This week marks the beginning of fall, but since I live in Wisconsin changes have actually been happening for weeks already to remind me summer is over. The humidity has left the air, cooler breezes now tell me to close windows, leaves are beginning to bear signs of spectacular changes yet to come and daylight hours are suddenly noticeably shorter. Fall enters quietly with gentle indicators of more bold change to come.
This fall these timely predictable outdoor changes remind me that I was fortunate to listen to subtle changes in my own body last spring. In April after raking out flower beds nearly concealed by leaves from the previous fall, I began to experience chest pain. Thinking I had simply put a bit too much zeal into my spring cleanup, I chose to not worry much about my discomfort at first. A couple of weeks went by and the pain did not go away or even improve and my mind began to churn with worried thoughts.
Eventually, I ended up going to the ER of my local hospital convinced I was having a heart attack. I felt a little foolish that day standing there describing my symptoms (I thought I was way too young to be having a heart attack!), but I knew something was wrong. After an afternoon of numerous tests, all of which indicated I was definitey NOT having a heart attack, one final blood test was not quite right – another subtle change. Even though that particular test was only slightly off the normal range, it created enough concern in my ER doctor’s mind to order a CT scan to look for a possible blood clot in my lung. Needless to say there was no blood clot. The doctor who had up to that point been almost jovial reassuring me I was more than likely perfectly fine entered the room slowly, now with a far more serious expression on his face. “Your CT scan indicates a mass in your left breast about an inch in diameter,” he informed me. He said some other things as well, but the only words I heard were mass, breast and inch. At that moment the path of my life changed forever. Dramatic change came from subtle clues!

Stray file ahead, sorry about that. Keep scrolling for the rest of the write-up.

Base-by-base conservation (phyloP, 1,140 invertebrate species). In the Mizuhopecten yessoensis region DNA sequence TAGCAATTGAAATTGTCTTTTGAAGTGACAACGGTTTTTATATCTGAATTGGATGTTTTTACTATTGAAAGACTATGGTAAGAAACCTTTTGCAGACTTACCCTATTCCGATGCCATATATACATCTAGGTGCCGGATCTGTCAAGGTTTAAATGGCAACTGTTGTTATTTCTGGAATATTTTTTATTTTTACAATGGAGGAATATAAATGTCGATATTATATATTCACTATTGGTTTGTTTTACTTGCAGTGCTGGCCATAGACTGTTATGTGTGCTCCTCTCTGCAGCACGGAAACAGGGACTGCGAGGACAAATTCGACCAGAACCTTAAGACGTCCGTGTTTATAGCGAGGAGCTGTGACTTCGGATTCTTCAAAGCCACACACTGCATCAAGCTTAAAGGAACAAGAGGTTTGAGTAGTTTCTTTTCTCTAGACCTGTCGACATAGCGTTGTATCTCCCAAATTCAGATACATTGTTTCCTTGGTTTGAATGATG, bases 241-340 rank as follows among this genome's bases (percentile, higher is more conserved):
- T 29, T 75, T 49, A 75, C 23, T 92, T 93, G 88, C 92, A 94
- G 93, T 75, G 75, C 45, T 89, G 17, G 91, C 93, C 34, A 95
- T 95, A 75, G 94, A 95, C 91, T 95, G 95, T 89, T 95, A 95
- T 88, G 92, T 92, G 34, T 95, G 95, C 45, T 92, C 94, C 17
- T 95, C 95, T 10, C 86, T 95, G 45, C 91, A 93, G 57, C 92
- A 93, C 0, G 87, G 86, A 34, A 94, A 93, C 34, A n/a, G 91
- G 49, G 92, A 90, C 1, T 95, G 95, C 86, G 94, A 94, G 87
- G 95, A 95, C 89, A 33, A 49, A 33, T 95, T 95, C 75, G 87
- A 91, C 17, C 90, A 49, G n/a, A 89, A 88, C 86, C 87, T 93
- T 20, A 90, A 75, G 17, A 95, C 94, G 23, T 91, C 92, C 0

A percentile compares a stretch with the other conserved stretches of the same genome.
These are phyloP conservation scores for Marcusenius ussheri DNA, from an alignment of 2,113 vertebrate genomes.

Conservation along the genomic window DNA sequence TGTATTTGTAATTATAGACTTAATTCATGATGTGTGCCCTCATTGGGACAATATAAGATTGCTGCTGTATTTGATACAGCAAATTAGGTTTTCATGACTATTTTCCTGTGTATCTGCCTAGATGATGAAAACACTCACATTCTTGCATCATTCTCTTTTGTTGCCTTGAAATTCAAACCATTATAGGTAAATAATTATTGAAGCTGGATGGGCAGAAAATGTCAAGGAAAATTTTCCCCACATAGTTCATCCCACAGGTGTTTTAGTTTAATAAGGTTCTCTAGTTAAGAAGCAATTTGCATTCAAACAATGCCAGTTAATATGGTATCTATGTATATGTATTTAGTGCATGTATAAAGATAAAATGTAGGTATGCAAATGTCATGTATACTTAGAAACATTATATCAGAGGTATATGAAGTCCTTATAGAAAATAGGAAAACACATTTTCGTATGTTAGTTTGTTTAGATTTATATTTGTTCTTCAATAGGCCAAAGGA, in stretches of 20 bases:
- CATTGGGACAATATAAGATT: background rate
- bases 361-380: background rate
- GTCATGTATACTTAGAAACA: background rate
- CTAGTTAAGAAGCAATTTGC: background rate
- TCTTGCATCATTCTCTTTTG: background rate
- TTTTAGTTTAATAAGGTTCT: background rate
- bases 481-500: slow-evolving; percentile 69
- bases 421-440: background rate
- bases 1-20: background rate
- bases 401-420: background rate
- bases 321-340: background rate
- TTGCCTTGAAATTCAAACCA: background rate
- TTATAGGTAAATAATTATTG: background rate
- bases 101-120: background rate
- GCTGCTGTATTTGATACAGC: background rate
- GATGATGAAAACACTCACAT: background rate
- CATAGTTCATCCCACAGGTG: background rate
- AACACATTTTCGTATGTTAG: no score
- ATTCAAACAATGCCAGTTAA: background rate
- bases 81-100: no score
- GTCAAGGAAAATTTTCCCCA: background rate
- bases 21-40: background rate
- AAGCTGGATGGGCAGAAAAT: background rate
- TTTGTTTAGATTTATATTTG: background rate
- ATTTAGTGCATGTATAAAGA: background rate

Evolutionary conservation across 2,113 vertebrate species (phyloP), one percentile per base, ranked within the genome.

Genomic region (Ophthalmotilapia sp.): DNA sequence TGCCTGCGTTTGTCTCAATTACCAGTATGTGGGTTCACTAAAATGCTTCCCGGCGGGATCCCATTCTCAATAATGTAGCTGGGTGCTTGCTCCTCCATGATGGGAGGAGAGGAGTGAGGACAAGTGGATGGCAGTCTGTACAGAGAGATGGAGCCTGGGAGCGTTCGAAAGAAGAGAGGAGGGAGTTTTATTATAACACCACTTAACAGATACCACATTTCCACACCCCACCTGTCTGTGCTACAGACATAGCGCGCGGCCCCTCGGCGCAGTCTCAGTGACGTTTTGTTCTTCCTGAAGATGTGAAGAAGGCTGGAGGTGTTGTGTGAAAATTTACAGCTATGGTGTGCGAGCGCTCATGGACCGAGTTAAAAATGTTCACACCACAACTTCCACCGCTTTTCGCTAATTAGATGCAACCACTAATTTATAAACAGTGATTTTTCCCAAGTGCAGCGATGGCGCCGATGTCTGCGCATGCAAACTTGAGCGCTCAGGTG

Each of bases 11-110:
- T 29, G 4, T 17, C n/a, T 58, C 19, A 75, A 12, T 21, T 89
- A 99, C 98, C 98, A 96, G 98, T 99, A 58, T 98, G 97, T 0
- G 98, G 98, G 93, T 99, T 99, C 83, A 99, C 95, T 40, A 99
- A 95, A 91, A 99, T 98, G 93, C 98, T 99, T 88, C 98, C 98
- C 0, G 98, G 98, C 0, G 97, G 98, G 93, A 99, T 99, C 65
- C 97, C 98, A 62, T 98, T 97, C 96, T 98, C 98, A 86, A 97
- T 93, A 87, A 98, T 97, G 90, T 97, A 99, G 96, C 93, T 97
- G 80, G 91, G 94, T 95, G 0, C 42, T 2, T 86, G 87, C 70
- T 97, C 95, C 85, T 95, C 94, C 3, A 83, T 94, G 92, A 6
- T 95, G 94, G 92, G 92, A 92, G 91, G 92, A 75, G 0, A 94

Since that day, numerous nurses have told me that patients often come in with a complaint or symptom and find out they have a separate totally unrelated condition. The body seems to have an uncanny way of speaking to us when something isn’t quite right. Listen to your body. Follow your instincts. That doesn’t mean get paranoid or worry about every ache and pain. Some of us would be in the ER every day if we did that. But when you fell like something is off, go with you gut. Don’t wait. Get checked out. Pay attention to subtle changes. It could save your life.